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Essential Question

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  1. Essential Question • What were the important events of the Civil Rights Movement?

  2. The Civil Rights Movement Begins

  3. “Separate But Equal” • 1896 – Plessy v. Ferguson ruled that laws segregating African Americans and whites were legal as long as equal facilities were provided for both

  4. Jim Crow Laws • Evident throughout the South • Buses, trains, schools, restaurant, amusement parks, swimming pools • The decision of each community

  5. NAACP • National Association for the Advancement of Colored People (1909) • Began the Civil Rights Movement

  6. Congress of Racial Equality (CORE) • Part of the Civil Rights Movement • Used sit-ins to protest segregation (e.g. restaurants)

  7. Brown v. Board of Education • Thurgood Marshall – African American attorney who focused his attention on public schools • Linda Brown denied access to her neighborhood school in Topeka, Kansas

  8. Brown v. Board of Education • 1954 • Supreme Court ruled that segregation in public schools was unconstitutional

  9. Montgomery Bus Boycott • Started by Rosa Parks • Challenge to segregation on public transportation

  10. Martin Luther King Jr. “Now let us say that we are not advocating violence . . . The only weapon we have in our hands this evening is the weapon of protest. If we are incarcerated behind the iron curtains of a communist nation – we couldn’t do this. If we were trapped in the dungeon of a totalitarian regime – we couldn’t do this. But the great glory of American democracy is the right to protest for right!”

  11. Martin Luther King Jr. • Believed the only moral way to end segregation and racism was through nonviolent passive resistance • Public opinion would bring change

  12. Montgomery Bus Boycott • Lasted over one year • Dec. 1956 – Supreme Court declared Alabama’s laws requiring segregation on buses to be unconstitutional

  13. Southern Christian Leadership Conference (SCLC) • Group of African American ministers led by King • Challenged segregation throughout the South, encouraged voting

  14. Little Rock, Arkansas • Sept. 1957 – nine African Americans to attend Central High School • Governor ordered National Guard to prevent this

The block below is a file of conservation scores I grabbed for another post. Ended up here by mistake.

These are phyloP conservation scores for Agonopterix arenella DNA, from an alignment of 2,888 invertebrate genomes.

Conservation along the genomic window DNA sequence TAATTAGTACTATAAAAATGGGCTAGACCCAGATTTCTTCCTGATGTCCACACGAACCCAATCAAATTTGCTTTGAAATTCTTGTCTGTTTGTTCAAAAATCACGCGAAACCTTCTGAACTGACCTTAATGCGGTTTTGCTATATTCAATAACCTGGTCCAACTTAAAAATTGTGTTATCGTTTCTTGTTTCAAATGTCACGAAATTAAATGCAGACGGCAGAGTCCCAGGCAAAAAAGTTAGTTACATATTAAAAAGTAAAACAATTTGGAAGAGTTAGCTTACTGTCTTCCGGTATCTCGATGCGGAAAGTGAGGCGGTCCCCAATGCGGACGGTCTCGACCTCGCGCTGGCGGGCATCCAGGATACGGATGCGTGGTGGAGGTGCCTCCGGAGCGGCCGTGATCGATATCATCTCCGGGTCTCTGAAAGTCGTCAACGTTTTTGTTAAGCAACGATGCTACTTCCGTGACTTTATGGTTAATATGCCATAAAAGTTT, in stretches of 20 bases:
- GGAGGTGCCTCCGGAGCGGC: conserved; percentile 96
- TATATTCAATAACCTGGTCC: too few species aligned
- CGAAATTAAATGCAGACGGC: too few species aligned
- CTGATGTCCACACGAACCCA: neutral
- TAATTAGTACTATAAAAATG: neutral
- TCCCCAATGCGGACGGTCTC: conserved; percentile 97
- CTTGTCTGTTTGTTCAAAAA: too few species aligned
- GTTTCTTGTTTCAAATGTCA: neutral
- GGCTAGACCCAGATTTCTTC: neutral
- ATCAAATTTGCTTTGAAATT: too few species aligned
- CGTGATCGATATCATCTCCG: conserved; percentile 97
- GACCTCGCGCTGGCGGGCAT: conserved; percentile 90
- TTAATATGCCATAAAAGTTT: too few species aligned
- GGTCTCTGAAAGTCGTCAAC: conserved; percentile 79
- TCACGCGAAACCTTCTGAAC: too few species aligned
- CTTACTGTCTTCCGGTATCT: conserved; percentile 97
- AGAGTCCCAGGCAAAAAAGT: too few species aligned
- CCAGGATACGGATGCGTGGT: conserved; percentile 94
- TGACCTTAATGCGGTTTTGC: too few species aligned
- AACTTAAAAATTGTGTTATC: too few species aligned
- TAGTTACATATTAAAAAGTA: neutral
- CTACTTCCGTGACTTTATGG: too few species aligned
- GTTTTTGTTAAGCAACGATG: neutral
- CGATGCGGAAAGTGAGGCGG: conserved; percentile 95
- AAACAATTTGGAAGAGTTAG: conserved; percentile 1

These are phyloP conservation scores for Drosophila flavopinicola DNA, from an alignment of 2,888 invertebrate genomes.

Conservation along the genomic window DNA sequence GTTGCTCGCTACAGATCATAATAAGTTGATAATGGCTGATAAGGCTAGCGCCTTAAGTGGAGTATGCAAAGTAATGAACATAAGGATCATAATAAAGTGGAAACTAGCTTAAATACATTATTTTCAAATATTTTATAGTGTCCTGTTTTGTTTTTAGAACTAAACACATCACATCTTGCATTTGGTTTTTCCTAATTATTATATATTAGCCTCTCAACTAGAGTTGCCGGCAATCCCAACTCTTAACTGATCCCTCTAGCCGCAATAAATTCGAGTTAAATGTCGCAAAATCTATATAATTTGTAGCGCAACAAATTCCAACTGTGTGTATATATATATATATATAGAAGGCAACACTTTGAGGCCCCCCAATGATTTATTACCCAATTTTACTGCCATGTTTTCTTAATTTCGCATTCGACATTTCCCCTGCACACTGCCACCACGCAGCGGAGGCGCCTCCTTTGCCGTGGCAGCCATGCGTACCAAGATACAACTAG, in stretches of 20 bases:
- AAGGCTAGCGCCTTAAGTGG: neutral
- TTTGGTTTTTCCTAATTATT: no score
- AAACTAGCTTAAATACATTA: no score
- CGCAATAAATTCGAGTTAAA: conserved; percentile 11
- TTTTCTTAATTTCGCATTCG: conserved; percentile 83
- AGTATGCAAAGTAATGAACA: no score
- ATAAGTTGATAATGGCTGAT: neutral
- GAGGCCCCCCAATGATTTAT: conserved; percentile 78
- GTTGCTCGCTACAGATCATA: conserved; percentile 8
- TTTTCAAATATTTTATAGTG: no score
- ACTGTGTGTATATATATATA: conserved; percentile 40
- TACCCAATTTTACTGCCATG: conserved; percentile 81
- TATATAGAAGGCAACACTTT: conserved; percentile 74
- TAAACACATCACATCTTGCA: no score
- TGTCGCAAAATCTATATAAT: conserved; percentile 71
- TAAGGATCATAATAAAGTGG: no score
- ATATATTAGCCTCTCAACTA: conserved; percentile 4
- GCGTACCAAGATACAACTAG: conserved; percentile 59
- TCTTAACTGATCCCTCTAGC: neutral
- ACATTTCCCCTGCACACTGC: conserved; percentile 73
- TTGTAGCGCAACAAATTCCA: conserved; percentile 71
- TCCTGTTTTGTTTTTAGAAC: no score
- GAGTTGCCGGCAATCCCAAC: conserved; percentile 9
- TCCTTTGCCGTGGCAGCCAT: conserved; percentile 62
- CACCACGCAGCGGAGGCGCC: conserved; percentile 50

15. Little Rock, Arkansas • Pres. Eisenhower was forced to send U.S. Army troops to guard the school, escort African American students

  16. Challenging Segregation

  17. The Sit-In Movement Began at a Woolworth’s lunch counter in Greensboro, NC Became a mass movement for civil rights

  18. Freedom Riders Teams of African Americans and whites rode through the South together on buses Faced violence in Alabama

  19. James Meredith Attempted to enroll at the University of Mississippi Kennedy sent federal troops to escort him to classes

  20. Birmingham MLK understood that the federal government intervened only when violence and disorder occurred in southern cities

  21. Birmingham Spring 1963 – MLK led demonstrations in this city MLK was arrested, wrote letters while in jail in defense of nonviolent protest

  22. Birmingham, AL Public Safety Commissioner used force against protestors – clubs, police dogs, firehoses All watched on television by Americans Kennedy forced to act

  23. John F. Kennedy “One hundred years of delay have passed since President Lincoln freed the slaves, yet their heirs, their grandsons, are not fully free . . . And this nation, for all its hopes and for all its boasts, will not be fully free until all its citizens are free . . . Now the time has come for this nation to fulfill its promise.”

  24. March on Washington Aug. 1963 – led by MLK Used to lobby Congress and gain public support 200,000 demonstrators flocked to Washington D.C.

  25. Civil Rights Act of 1964 Most comprehensive civil rights law Gave the federal government power to prevent racial discrimination in all public places, jobs, schools

  26. 24th Amendment Eliminated poll taxes (fees paid in order to vote)

  27. Selma Demonstration Led by MLK to protest voting restrictions – became a protest march Peaceful protestors attacked by state troopers and deputized citizens

  28. Selma Demonstration “Bloody Sunday” – televised violence Nation was stunned, president Johnson furious

  29. Voting Rights Act of 1965 No literacy tests Federal examiners allowed to register qualified voters (not local officials)